Right now I have eight medium-to-large zucchini in my refrigerator just waiting for me to decide their ultimate fate. Why? I joined a CSA (community supported agriculture) this spring.
Unfamiliar with CSAs? You pay a local farmer to deliver a portion of his crops for the entire growing season (roughly 23 weeks). A whole bunch of folks pay in advance and the farmer is guaranteed a market for his produce. Prices vary from farm to farm, but my CSA cost $630 for a big box (4-6 people) and $435 for a small box (1-3 people).
Some of my office mates worked it out with the farmer to get deliveries at work each week -- quite convenient! Most other CSAs deliver to a central pickup spot where members go to pickup their box.
My local CSA was once a certified organic grower supplying local Whole Foods stores. After considering the expense and record keeping required to maintain organic certification, the farmer decided to sell his noncertified, but still grown by the same methods, produce direct to customers through a CSA.
My first box contained two pints of strawberries, one pound of spinach, one head of lettuce, one bunch of kale, one bundle of asparagus, one bunch of radishes and one small bag of salad mix. The following week was similar except five zucchini appeared. The next week there were five more zucchini.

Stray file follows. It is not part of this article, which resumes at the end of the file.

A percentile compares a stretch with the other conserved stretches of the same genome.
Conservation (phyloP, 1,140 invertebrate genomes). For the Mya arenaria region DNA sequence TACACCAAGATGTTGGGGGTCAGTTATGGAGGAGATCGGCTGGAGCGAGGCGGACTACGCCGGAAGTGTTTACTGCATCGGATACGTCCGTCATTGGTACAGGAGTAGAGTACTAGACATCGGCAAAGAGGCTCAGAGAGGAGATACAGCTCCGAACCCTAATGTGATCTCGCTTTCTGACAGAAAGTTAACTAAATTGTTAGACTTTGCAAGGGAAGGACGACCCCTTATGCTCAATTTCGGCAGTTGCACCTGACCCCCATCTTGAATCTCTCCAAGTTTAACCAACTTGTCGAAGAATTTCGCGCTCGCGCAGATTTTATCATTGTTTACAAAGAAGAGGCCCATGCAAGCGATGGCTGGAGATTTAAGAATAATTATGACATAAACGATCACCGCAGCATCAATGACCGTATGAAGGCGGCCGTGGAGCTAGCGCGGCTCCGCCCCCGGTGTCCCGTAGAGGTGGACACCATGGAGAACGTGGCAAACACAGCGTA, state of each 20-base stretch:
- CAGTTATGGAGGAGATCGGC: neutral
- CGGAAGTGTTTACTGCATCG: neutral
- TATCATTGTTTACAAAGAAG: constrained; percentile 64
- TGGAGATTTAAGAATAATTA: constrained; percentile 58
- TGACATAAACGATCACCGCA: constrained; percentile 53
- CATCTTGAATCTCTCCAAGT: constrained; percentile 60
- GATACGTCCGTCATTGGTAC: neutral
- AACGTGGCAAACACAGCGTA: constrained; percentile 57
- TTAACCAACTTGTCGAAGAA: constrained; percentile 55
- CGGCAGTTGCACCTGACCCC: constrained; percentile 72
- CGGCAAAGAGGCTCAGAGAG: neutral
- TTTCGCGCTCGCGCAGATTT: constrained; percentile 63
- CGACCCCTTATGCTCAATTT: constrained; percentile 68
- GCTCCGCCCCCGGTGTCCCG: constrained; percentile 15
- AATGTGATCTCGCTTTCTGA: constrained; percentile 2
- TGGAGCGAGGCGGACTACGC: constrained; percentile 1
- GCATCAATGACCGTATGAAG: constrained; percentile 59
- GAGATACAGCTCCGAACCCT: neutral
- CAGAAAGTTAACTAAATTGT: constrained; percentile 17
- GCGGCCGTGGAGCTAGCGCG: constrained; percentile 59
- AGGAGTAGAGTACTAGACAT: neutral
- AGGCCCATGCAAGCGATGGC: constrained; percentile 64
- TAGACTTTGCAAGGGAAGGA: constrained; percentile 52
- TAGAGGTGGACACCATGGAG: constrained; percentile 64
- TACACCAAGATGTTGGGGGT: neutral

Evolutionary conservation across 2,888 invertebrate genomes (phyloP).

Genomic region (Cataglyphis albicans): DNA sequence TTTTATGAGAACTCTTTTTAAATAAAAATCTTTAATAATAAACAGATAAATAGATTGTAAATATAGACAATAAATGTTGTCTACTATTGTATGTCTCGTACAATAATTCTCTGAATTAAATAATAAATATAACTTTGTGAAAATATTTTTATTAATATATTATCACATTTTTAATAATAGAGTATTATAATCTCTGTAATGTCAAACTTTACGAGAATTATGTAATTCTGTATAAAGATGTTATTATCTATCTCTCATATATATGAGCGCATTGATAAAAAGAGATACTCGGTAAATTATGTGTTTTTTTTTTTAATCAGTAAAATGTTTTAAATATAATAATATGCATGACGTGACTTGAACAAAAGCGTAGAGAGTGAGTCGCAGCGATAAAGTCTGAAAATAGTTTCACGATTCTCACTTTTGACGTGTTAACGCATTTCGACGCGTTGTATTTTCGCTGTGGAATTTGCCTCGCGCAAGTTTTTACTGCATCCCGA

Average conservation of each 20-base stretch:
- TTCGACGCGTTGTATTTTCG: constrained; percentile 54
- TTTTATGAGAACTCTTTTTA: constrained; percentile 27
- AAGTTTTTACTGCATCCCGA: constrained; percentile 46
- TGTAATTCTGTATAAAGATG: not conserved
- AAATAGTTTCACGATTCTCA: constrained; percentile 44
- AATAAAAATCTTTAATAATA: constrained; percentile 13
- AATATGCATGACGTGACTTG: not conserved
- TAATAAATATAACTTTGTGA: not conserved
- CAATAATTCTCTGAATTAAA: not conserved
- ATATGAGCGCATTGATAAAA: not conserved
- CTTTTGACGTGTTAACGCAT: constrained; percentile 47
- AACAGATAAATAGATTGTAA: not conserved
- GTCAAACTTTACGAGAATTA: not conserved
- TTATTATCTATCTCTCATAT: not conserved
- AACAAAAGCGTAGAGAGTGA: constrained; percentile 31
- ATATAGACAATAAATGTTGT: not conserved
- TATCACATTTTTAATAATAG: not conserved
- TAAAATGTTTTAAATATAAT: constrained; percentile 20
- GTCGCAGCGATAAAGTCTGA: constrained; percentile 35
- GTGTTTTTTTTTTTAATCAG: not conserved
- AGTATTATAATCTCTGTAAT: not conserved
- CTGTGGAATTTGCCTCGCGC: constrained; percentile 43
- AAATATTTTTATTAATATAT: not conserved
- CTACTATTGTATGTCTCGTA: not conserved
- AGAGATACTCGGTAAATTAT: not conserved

I've also gotten two beautiful cauliflower heads, the freshest broccoli I've ever had (looked like it was picked that day) and a large fennel head (from which I'll make fennel slaw). Yummmmmmm.
Opening up my CSA box a feel like a chef on the Food Network's "Chopped," where four chefs open a black box to see what ingredients hide inside and then have 20-some minutes to make something using all those ingredients. It's fun.
In the past few weeks I've created salads, roasted veggies and created a tasty summer delight -- thinly sliced radishes and a smear of sweet butter on whole grain bread with a light sprinkle of salt.
The strawberries were everything a strawberry should be, deeply red, no white core, with a big strawberry flavor. My partner, Nannette, turned those into sensational strawberry freezer jam. Lucky me!
When it came to the zucchini I was glad I had smaller squash on my box. I remember Grandmother Mauer overcooking huge, overmatured zucchini until it ended up as a stringy, mushy mess with tough seeds. Today I cook zucchini quickly so it's not mushy and the skin still looks bright green. Zucchini has a light flavor profile and plays well with other vegetables. Plus, one cup of sliced zucchini delivers a mere 19 calories.
Here's a recipe to help use up some of the seasonal abundance that might be filling your refrigerator as it is mine. If you like chocolate, you're gonna love this quick bread. Give it a try.
• Don Mauer welcomes questions, comments and recipe makeover requests. Write him at firstname.lastname@example.org.